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was it busies rendering union troops at harpers ferry and came up as rapidly as he could once those troops had surrendered a decisive role in the battle of antietam. in termsf iraq general franks had a brilliant 23 day campaign in 19, 2003 followed by an enormous political mistake in creang an american administration in june of 2003. i write about it at length that real changes would come in january and feel deeply and said so in december 2004, 2003i said publicly that we had gone off a cliff made a big mistake and we needed to get back to where general petraeus is now trying to get us. i moderately optimistic that petraeus who are one key is having a positive impact on the campaign. >> host: in our second hour we're going to focus on gingrich's public policy books the most recent of whi is "a contract with the earth". we talk about a bit.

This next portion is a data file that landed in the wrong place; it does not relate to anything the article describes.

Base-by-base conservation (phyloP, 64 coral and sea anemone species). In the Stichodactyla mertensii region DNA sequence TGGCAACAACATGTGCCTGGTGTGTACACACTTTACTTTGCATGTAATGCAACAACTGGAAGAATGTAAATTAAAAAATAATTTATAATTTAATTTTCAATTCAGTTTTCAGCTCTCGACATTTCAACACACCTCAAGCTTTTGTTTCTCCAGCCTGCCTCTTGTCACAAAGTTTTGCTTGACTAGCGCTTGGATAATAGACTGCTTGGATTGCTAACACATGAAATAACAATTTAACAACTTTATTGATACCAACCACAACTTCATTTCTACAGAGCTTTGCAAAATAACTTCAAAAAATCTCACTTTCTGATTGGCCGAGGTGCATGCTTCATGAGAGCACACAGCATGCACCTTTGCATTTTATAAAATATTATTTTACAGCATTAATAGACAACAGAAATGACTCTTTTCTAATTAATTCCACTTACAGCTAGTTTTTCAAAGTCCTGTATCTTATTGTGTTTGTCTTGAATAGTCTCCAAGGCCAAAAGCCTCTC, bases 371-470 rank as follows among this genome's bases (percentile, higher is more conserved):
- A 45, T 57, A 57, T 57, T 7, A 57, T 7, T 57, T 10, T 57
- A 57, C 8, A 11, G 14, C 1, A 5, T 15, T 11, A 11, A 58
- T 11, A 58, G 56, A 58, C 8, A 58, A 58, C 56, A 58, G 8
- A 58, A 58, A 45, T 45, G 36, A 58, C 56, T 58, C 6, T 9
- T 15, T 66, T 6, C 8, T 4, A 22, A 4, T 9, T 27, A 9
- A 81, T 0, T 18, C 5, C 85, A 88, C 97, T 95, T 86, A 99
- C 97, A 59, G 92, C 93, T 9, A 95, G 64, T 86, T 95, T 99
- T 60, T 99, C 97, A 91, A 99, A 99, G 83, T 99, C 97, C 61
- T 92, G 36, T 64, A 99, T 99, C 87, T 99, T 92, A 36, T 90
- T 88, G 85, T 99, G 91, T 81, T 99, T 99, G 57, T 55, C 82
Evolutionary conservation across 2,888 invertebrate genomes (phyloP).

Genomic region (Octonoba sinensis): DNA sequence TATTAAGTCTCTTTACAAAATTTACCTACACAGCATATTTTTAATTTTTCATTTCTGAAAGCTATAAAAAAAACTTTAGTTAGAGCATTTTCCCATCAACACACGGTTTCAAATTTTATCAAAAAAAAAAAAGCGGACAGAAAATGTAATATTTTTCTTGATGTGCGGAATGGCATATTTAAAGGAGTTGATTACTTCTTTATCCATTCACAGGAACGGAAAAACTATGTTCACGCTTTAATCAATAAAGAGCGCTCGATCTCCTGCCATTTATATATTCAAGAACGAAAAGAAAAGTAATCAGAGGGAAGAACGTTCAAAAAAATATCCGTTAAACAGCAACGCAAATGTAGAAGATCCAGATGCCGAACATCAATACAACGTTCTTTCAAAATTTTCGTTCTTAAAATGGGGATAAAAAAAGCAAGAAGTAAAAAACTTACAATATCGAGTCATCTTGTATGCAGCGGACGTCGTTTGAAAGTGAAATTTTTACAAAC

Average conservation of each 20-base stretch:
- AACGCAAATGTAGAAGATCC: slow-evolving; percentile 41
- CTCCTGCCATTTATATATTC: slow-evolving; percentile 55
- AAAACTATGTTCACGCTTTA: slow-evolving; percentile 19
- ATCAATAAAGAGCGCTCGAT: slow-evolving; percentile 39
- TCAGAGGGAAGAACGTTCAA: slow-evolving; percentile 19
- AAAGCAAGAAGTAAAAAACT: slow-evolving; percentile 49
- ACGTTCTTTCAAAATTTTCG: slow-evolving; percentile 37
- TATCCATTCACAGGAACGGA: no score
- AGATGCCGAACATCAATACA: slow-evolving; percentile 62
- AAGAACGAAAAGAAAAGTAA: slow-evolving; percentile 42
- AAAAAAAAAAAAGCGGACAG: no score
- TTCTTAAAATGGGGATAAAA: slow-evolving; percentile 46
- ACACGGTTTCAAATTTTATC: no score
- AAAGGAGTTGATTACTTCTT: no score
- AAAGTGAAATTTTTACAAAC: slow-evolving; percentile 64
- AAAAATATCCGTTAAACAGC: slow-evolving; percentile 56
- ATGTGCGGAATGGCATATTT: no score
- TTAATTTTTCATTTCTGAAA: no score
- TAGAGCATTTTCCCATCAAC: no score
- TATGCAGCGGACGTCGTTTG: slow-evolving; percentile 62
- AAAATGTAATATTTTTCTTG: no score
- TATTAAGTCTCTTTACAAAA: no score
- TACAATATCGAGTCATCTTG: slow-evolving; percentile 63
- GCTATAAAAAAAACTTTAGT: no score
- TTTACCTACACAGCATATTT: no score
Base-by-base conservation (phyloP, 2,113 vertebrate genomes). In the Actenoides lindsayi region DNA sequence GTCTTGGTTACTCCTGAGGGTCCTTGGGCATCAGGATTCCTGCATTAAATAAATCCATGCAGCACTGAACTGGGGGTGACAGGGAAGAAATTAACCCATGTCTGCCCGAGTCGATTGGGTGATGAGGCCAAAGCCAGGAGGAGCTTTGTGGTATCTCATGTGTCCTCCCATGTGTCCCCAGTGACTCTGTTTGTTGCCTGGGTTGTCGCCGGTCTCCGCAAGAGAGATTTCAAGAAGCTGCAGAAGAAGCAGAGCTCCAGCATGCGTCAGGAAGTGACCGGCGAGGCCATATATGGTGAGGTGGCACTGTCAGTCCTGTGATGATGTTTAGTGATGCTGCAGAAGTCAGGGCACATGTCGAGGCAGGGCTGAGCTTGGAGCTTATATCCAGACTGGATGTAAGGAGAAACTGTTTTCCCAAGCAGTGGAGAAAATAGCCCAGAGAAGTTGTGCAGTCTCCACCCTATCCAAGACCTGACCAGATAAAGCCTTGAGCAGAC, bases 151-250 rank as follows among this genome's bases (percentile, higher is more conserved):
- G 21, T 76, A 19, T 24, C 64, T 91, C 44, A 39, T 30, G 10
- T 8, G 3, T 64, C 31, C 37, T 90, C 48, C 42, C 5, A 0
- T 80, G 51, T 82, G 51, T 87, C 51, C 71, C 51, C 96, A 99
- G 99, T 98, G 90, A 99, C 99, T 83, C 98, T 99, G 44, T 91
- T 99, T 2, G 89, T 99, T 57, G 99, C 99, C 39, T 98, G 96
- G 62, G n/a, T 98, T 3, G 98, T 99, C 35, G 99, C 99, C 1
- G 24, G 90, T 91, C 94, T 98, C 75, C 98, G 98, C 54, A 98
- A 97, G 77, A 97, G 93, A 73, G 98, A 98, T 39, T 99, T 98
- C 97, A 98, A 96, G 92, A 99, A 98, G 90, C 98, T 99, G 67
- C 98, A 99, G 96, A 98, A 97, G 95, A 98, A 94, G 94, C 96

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it is co-written with terry maple who was in charge of the zoo atlanta. back in 1994 c-span cameras visit to the atlanta suit with newt gingrich and will show you a little bit of that during our break. >> i love animals in dealing with animals. what i was young i read all the books i could find on agreement and it bars at the new york is due, who built the great zoo in hamburg, and i love going to zoos. my parents used to take me down to the hershey is you end the philadelphia and the national zoo. in a different life i probably would be a zoo director for a curator or somebody o went out and collected animals or a ball just went into the jungles. i really am fascinated with nature and i love interacting with animals. i love the way in which you deal with whatever they are. >> what is your very different